The Enterprise Act, 2002 mainly concentrates on imposition of criminal liability on the individuals. The principle of independent corporate existence as enunciated in the case of Salomon v. Salomon & Co. implies that after incorporation an enterprise acquires its own corporate existence. It becomes a body corporate and is distinct and separate from the members constituting it. However, this principle cannot be stretched to unnatural limits. It must not be forgotten that an enterprise is comprised of individuals only, who are the brains behind its workings. A business does not have any hands or brains of its own to work so it cannot be held responsible for any dishonest, illegal activities. With the enactment of the Enterprise Act in 2002, the persons working behind the ‘corporate veil’ are caught hold of and strict sanctions are imposed on them. This certainly has a strong deterrent effect because earlier, only fines were imposed on cartels for engaging in illegal activities, but now the persons engaging in them are punished with fine or imprisonment or both and in some cases disqualification orders are passed against individuals, the effect of which is that such individual cannot engage further in any other business. It is pertinent to mention that the current Act does not supplant, but supplements the earlier enactment. Thus the regime of the Competition Act would continue alongside the criminal cartel offences.

According to the Act of 2002 cartel offence is aimed at those involved in:

1. Price-fixing agreements;
2. Agreements to limit supply or production of goods or services;
3. Agreements to share out markets or customers;
4. Bid-rigging agreements.

For holding a person liable under this Act, it is significant to prove two elements. Firstly, that he has acted ‘dishonestly’ while he is a member of a cartel i.e. he has bad intentions to injure the competition, economy, consumers, etc. Mere negligence is not sufficient to convict him for a cartel offence. The test of dishonesty has been best explained in the case of R v. Gosh.

The second element is ‘reciprocity’ in the horizontal cartel agreements [i.e.” agreements relating to products or services at the same level in the supply chain” ]. This means that a person cannot be punished if he tries to control prices alone; he is punished if he commits a cartel offence in collusion with other persons. Vertical cartel agreements [which operate at different supply chains between the undertakings e.g. between a distributor and a retailer or a manufacturer and distributor] do not come under the purview of the Act. Thus, an agreement to form a cartel between two or more persons must exist. Further, under the Act it is absolutely not necessary to show that an implementation of the cartel agreement was done, even if it is shown that the cartel agreement was entered into with dishonest intent, the parties to such contract/agreement cannot escape liability.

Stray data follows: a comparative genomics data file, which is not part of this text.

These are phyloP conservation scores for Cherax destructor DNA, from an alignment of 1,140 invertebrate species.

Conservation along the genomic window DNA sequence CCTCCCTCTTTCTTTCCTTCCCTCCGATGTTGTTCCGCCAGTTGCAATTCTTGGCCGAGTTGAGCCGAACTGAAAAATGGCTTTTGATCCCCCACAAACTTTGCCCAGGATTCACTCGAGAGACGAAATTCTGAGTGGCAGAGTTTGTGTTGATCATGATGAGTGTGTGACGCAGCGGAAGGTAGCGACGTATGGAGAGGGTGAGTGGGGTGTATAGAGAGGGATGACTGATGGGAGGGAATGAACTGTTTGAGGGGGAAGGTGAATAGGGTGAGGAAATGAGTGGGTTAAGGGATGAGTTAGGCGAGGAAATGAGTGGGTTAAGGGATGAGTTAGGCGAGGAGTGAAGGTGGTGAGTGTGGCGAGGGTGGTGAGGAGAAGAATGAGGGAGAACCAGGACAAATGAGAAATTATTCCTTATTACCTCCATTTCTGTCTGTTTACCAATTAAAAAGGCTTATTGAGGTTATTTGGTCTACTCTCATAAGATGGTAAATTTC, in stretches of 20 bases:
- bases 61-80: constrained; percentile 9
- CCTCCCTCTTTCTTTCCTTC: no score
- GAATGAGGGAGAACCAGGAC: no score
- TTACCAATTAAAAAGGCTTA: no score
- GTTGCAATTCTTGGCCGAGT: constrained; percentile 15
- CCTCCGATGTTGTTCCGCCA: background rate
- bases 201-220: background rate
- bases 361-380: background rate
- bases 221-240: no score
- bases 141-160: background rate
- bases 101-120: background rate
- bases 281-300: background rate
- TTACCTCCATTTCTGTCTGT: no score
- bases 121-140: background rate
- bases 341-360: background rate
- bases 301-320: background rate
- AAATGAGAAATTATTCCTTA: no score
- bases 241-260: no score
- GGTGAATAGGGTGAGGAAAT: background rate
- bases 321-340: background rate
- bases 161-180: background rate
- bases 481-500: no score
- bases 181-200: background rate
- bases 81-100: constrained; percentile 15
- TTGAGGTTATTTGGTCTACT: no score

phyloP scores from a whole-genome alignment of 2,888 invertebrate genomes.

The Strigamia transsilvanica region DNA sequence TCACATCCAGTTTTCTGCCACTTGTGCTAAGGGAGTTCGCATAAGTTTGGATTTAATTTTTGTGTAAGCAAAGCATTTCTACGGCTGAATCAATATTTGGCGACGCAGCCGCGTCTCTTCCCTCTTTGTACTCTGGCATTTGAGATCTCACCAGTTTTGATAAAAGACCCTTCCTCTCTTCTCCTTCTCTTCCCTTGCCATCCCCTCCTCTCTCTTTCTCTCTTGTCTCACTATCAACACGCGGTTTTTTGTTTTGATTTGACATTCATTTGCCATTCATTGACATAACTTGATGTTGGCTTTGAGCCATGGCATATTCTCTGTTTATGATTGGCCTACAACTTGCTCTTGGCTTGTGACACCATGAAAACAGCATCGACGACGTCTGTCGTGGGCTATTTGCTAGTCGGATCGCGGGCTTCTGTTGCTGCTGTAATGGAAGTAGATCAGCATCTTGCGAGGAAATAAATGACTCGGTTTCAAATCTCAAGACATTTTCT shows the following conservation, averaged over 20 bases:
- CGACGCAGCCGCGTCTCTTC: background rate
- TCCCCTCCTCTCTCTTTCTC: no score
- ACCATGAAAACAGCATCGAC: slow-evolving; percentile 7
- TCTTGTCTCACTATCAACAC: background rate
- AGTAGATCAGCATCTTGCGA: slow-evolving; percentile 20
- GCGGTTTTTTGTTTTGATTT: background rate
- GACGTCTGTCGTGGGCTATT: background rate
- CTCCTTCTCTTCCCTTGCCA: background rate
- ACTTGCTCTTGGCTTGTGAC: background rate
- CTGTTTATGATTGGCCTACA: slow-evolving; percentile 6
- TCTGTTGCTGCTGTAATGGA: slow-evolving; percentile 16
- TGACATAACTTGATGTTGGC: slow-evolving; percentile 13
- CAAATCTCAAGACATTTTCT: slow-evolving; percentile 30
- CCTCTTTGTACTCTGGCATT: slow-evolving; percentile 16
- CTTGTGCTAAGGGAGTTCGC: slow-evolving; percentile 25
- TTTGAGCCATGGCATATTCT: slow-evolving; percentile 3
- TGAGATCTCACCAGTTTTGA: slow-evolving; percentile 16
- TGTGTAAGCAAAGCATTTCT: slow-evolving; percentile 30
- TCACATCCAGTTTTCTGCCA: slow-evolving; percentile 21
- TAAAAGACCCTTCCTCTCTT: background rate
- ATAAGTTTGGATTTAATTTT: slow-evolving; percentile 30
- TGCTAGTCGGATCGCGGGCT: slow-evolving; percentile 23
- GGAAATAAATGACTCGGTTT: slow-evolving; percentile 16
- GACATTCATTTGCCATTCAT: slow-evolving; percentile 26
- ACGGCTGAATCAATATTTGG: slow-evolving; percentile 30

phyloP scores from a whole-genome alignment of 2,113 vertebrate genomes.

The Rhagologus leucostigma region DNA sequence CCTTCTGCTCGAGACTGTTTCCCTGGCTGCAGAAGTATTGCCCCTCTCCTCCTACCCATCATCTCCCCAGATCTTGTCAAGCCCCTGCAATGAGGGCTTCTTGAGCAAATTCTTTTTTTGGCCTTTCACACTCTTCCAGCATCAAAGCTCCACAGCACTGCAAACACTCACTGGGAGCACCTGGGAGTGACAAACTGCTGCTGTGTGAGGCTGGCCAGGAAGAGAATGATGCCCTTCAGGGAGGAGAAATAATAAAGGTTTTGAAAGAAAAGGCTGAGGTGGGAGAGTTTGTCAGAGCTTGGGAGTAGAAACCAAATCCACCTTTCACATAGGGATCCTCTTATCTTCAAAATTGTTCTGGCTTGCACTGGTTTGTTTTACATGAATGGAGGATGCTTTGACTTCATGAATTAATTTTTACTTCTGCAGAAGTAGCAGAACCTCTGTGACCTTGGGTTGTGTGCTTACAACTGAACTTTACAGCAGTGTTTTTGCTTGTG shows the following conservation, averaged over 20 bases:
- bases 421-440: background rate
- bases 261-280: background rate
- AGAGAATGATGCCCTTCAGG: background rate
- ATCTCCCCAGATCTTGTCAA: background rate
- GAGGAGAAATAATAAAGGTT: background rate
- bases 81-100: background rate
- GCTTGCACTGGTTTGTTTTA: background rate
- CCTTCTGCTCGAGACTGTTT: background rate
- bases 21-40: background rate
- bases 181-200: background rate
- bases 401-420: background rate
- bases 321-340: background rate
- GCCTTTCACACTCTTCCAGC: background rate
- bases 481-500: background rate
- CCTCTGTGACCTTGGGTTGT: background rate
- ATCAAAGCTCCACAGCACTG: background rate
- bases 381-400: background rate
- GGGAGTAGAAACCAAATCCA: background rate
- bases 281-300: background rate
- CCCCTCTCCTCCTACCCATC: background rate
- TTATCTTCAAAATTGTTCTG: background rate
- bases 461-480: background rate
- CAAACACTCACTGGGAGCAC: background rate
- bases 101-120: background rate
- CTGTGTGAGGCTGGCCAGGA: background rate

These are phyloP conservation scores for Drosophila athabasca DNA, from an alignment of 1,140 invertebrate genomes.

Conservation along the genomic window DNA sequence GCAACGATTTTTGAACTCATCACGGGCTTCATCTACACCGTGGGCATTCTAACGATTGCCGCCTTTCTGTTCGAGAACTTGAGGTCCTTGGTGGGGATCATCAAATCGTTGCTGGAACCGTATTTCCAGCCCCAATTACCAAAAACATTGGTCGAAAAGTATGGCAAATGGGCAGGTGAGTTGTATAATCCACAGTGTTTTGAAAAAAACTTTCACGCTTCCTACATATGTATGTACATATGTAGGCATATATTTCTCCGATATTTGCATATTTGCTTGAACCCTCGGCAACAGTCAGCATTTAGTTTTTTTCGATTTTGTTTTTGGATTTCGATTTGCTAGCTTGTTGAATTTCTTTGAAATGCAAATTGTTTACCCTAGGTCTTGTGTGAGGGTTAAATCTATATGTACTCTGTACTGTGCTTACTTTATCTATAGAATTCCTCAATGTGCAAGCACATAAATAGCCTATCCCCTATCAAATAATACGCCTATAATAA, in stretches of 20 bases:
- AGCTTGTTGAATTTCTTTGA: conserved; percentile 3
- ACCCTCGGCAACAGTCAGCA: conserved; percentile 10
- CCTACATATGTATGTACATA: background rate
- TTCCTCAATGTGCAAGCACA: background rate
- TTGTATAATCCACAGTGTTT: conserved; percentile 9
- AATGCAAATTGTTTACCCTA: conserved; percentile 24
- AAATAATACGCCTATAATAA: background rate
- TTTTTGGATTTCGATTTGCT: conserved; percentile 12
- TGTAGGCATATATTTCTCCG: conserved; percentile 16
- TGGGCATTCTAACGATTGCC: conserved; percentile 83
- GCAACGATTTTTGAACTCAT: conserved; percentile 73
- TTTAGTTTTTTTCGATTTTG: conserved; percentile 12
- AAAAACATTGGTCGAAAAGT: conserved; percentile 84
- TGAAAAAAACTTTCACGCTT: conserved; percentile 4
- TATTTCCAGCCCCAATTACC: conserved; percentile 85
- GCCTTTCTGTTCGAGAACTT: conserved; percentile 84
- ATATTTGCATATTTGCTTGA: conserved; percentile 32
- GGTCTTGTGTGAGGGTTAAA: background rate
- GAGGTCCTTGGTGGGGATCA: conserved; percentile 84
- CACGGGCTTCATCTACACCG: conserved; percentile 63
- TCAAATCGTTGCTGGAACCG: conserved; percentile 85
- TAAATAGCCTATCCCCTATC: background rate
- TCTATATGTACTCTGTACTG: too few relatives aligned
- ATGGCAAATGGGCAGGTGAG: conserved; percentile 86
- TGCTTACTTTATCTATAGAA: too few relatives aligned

Under, both the new and the old Act, exemptions are granted to ‘whistle blowers’ against prosecution and punishment. Whistleblowers, basically, are the persons who assist the OFT in nabbing the persons involved in prohibited acts. In the event of investigation, the OFT does not prosecute some persons, who otherwise are liable to prosecution for a cartel offence. They are prevented from being prosecuted because of the ‘no-action’ letters issued to them for which the condition precedent is that the person to whom it is issued has not instigated or compelled other persons for involving themselves in cartel offences or he had not played a chief role in the formation of the cartel. He is a person who now wants to cooperate with the OFT to nab other perpetrators. This is also termed as the ‘leniency and no-action policy’ of OFT.

Prior to the enactment of the Enterprise Act, the Competition Act, 1998 was in force and by way of that Act only civil liability was imposed on the enterprises engaging in cartel activities. Since the latter was found incapable of preventing cartel activities, the Enterprise Act, 2002 was formed to assist it in such prevention. Earlier, when an enterprise was found distorting or disturbing competition or abusing its dominant position, financial liability was imposed on it. The punishments were, a heavy fine imposed which amounted to 10% of the annual worldwide turnover of the enterprise. But prior to such imposition, the OFT had to prove that the enterprise was engaged in an illegal activity. Another method to restrain enterprises was the “Naming and shaming” policy. This is basically resorted to, to adversely affect the reputation of the enterprises so that consumers and the government get alert. It does play an efficacious role in stopping illegal interference in economic advancements, yet has not a very strong curb. Thirdly, the persons affected by the cartel activities could only sue for damages for the loss suffered by them. A few of these still continue to be used as punishments. Despite the afore-mentioned liabilities, the cartels were not dissuaded from continuing with their dealings. Where a cartel was forced to close down, its members within a short span of time opened up another one and continued with their illegal activities.

The criminalization of cartel agreements and involvement in cartel activities has indeed played an important role in restricting illegal exercises in UK. Since the sanctions under the former Act were proving inadequate in curtailing them, the government enacted the Enterprise Act under which cartel offences were formed. Under the criminal law the guilt of the accused has to be proved beyond reasonable doubt and not ‘on the balance of probabilities’ as is required under the civil law.

The introduction of criminal cartel offence is an achievement and in the long run would save the economy of UK against the illegal activities of cartels. These cartels really have the potential to harm the country’s economy very badly and they may not even be traced for a long time like the pharmaceutical cartel could not be traced for a decade. Thus stringent and stiff action was needed to curb the criminal cartel offences from being performed by the individuals who constitute the enterprises, who went unnoticed prior to the enactment of the Act of 2002.